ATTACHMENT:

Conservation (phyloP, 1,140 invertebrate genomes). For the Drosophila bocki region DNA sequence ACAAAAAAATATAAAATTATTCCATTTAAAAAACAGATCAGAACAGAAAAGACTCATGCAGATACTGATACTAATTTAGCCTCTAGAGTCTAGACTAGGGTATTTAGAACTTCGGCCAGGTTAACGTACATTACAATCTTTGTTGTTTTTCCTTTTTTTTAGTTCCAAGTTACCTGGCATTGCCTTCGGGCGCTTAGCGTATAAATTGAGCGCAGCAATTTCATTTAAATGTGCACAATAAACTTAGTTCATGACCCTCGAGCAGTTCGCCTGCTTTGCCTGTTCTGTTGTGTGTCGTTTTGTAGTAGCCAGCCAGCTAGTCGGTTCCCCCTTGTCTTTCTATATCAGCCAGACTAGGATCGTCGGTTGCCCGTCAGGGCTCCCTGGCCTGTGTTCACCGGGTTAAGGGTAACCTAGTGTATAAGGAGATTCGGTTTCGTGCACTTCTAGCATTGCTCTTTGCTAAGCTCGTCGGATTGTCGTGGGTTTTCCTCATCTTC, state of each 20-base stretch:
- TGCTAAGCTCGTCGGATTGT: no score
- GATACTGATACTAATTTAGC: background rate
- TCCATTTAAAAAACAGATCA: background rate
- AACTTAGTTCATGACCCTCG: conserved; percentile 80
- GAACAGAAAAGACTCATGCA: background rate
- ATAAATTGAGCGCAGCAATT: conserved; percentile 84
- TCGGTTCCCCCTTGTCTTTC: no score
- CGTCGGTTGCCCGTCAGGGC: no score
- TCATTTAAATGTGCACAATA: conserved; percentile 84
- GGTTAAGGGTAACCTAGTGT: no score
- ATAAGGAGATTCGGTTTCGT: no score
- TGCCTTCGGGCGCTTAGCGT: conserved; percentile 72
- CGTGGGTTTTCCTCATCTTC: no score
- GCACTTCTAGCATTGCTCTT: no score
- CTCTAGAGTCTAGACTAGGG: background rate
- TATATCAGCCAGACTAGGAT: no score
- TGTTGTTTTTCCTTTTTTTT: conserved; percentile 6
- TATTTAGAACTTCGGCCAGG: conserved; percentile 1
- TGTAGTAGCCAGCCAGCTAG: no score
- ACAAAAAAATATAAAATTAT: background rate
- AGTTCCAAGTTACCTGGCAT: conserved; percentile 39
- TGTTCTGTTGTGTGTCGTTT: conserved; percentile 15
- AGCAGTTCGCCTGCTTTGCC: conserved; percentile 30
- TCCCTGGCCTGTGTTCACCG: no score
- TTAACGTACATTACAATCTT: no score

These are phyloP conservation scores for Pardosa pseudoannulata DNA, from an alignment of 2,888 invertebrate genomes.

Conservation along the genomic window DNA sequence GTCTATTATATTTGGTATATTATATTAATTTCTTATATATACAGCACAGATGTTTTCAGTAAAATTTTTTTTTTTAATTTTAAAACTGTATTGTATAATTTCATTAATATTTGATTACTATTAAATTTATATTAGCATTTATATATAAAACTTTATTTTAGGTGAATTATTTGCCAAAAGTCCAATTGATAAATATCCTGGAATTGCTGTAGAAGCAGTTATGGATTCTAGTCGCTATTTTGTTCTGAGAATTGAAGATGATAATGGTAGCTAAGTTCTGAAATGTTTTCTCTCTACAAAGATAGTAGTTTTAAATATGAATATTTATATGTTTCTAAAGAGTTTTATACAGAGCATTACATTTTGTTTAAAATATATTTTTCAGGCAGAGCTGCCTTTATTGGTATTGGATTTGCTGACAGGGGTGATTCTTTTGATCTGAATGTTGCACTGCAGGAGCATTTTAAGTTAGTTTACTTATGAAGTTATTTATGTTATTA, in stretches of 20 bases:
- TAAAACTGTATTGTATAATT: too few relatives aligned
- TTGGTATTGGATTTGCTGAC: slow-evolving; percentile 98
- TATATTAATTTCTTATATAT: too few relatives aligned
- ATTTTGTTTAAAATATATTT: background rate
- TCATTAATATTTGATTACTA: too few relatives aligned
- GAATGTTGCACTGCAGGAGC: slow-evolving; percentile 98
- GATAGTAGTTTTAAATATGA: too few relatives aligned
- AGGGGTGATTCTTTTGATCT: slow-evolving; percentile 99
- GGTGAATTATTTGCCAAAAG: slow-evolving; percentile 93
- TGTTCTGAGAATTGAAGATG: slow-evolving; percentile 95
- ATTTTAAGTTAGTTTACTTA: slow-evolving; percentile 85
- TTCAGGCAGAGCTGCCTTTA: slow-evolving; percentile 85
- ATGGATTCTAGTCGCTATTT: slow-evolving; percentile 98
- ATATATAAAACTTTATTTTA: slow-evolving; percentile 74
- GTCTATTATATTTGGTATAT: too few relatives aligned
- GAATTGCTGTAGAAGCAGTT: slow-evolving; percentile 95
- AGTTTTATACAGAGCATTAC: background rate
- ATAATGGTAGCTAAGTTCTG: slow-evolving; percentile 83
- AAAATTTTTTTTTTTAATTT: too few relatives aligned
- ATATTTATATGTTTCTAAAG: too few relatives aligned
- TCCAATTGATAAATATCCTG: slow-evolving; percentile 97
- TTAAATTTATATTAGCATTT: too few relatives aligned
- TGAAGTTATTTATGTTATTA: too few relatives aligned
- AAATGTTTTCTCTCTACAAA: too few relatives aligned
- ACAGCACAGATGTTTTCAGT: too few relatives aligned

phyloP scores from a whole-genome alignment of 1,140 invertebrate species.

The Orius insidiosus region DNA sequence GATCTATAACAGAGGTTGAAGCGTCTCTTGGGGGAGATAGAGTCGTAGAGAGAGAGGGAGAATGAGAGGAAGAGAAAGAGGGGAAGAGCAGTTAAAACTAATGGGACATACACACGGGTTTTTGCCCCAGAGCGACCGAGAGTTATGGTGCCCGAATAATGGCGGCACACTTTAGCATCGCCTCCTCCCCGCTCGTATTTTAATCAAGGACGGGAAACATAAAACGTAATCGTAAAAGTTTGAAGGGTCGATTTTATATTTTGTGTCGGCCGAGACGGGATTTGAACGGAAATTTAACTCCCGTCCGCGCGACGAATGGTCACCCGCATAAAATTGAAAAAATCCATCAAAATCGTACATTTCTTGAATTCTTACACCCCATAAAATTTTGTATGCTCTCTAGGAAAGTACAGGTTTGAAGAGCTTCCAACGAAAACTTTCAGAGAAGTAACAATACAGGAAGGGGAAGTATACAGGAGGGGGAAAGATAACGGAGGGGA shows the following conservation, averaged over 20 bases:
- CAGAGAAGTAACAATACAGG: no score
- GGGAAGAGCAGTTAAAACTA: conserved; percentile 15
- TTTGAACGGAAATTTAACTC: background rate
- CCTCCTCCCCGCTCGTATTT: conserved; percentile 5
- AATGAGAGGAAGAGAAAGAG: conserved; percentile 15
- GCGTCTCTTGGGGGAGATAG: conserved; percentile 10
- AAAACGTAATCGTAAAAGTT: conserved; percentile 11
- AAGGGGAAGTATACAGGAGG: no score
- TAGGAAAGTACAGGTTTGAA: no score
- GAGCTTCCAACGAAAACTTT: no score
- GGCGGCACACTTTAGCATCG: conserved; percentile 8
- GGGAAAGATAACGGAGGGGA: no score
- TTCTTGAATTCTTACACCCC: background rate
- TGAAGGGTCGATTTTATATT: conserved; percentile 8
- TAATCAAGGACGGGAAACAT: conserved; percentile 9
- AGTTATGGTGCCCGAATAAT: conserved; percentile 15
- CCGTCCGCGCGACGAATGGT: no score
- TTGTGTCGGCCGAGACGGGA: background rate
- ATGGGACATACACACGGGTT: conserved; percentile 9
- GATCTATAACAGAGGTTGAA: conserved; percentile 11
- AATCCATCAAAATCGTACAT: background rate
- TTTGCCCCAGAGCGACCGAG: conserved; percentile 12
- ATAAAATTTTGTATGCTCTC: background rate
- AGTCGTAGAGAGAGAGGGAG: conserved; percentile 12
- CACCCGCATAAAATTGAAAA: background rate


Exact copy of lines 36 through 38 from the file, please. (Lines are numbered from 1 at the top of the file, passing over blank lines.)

- AGGGGTGATTCTTTTGATCT: slow-evolving; percentile 99
- GGTGAATTATTTGCCAAAAG: slow-evolving; percentile 93
- TGTTCTGAGAATTGAAGATG: slow-evolving; percentile 95